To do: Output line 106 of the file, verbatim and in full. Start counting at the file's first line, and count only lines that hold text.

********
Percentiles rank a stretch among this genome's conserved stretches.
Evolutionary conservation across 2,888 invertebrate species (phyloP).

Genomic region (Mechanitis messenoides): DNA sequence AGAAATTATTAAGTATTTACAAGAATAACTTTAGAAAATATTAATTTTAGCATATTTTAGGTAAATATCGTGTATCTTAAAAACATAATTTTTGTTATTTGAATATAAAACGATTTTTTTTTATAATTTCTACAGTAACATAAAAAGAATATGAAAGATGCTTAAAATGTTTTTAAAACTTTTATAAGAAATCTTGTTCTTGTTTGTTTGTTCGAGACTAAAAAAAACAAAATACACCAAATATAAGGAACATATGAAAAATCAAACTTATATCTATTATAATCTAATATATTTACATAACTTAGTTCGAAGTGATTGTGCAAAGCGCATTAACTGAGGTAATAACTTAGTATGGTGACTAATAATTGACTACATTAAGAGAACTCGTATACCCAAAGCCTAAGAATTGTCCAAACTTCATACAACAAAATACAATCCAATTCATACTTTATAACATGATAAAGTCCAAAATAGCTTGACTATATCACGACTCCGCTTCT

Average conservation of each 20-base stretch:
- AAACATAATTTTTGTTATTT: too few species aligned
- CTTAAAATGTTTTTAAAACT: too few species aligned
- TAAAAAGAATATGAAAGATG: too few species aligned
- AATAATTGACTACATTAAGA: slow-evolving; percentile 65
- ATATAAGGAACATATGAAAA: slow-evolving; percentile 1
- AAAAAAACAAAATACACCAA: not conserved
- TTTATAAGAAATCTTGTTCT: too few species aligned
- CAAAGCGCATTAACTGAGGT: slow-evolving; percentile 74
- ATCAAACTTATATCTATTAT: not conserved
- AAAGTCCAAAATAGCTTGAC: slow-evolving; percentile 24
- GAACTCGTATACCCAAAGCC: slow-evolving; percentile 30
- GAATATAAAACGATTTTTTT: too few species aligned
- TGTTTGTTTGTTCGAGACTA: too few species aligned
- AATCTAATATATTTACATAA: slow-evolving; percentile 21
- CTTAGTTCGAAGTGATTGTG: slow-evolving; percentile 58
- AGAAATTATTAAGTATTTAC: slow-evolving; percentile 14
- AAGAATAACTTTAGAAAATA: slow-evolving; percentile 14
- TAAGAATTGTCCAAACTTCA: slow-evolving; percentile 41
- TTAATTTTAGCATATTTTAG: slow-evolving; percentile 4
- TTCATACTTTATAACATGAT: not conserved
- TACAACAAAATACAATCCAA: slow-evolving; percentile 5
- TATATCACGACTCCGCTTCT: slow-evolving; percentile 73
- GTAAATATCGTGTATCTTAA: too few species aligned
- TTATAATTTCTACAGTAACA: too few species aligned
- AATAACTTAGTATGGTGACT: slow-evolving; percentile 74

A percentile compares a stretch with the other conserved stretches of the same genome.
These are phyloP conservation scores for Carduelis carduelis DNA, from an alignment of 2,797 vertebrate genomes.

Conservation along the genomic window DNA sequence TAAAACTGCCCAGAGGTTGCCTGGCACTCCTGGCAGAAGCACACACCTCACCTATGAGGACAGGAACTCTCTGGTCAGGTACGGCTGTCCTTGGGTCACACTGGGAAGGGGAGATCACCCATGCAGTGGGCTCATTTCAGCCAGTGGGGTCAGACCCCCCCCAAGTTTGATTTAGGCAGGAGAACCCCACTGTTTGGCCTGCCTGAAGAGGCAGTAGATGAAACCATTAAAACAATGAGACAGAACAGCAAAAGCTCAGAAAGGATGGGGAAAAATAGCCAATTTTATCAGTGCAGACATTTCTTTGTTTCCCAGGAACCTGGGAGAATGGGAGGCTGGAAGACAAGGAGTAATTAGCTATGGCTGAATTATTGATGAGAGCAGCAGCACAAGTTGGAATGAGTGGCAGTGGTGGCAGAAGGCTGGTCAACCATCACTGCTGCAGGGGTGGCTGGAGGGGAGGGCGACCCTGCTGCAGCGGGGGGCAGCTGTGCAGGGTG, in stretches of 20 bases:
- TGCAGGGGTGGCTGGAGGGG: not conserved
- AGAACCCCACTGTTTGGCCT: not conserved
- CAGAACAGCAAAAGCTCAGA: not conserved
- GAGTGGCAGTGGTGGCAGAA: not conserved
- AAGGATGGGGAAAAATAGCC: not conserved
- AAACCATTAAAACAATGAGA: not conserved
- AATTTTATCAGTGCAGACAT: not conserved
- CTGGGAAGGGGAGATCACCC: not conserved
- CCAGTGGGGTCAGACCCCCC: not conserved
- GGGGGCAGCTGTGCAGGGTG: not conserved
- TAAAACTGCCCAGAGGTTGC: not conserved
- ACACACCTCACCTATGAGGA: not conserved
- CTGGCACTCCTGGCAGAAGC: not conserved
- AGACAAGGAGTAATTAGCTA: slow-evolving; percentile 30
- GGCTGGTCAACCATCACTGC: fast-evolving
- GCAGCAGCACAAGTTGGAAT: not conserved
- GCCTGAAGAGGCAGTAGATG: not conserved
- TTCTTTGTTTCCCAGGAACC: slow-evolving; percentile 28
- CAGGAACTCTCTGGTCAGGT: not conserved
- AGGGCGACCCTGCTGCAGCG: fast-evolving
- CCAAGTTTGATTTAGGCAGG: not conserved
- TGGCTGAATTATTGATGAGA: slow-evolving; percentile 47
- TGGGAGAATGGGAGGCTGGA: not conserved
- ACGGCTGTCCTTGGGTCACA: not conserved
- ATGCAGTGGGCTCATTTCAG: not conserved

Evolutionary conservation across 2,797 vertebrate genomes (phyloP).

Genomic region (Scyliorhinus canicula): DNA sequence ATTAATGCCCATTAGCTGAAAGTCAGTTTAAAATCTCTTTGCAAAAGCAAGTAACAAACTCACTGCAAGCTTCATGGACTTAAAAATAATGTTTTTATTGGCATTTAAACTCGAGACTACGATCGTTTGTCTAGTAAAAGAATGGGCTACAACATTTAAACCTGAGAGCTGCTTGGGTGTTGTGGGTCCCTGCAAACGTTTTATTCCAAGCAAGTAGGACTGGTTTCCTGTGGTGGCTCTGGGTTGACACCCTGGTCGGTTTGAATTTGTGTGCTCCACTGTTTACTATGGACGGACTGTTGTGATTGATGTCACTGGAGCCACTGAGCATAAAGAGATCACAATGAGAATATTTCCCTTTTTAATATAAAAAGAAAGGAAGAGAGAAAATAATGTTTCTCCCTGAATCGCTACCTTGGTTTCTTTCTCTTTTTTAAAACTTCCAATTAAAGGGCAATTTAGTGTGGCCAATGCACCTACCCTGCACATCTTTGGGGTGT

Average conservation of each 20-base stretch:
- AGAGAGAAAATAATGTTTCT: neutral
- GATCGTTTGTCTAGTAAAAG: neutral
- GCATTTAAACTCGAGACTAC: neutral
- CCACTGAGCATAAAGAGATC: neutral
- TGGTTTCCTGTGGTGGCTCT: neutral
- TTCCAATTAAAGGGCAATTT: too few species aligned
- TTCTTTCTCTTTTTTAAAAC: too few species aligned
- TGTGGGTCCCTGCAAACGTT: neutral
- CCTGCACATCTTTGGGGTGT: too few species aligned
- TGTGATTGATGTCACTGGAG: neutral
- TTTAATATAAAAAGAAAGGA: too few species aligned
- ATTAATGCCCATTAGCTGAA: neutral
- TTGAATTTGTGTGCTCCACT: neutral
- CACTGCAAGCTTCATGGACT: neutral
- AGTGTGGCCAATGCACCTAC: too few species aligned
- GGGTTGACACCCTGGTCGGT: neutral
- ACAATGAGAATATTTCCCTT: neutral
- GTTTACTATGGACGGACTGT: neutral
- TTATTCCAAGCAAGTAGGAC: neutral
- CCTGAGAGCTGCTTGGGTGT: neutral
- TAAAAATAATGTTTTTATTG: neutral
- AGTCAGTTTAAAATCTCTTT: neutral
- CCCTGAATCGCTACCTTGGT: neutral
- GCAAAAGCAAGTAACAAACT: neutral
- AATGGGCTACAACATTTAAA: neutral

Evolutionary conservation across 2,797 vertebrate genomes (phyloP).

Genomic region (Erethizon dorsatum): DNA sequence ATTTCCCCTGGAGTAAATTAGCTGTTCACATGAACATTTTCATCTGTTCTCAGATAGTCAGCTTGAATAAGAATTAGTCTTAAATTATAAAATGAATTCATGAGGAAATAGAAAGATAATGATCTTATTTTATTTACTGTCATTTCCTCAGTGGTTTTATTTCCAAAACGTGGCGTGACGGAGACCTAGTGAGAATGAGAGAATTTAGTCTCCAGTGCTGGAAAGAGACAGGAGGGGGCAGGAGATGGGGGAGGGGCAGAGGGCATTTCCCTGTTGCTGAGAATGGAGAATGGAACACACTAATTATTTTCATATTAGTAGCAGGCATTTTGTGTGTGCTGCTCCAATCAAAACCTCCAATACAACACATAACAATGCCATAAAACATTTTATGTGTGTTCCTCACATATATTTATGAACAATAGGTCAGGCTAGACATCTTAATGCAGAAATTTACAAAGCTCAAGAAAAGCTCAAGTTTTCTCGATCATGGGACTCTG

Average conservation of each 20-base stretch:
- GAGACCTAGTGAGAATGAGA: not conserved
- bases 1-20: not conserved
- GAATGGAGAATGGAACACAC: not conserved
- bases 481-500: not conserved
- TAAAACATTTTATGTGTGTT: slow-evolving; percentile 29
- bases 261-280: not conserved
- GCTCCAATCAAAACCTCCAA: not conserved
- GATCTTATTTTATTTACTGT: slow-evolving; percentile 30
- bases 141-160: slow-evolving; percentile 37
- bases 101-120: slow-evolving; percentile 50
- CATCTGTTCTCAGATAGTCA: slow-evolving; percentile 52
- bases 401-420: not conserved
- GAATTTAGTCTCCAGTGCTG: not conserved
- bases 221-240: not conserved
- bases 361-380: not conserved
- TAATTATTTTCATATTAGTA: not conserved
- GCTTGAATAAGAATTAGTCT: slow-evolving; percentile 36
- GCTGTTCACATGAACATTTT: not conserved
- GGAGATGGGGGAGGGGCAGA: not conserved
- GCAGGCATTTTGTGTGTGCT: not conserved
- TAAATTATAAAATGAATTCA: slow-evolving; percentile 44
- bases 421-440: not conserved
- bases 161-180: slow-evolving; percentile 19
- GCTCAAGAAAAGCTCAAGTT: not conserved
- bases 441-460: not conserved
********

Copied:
- GCTGTTCACATGAACATTTT: not conserved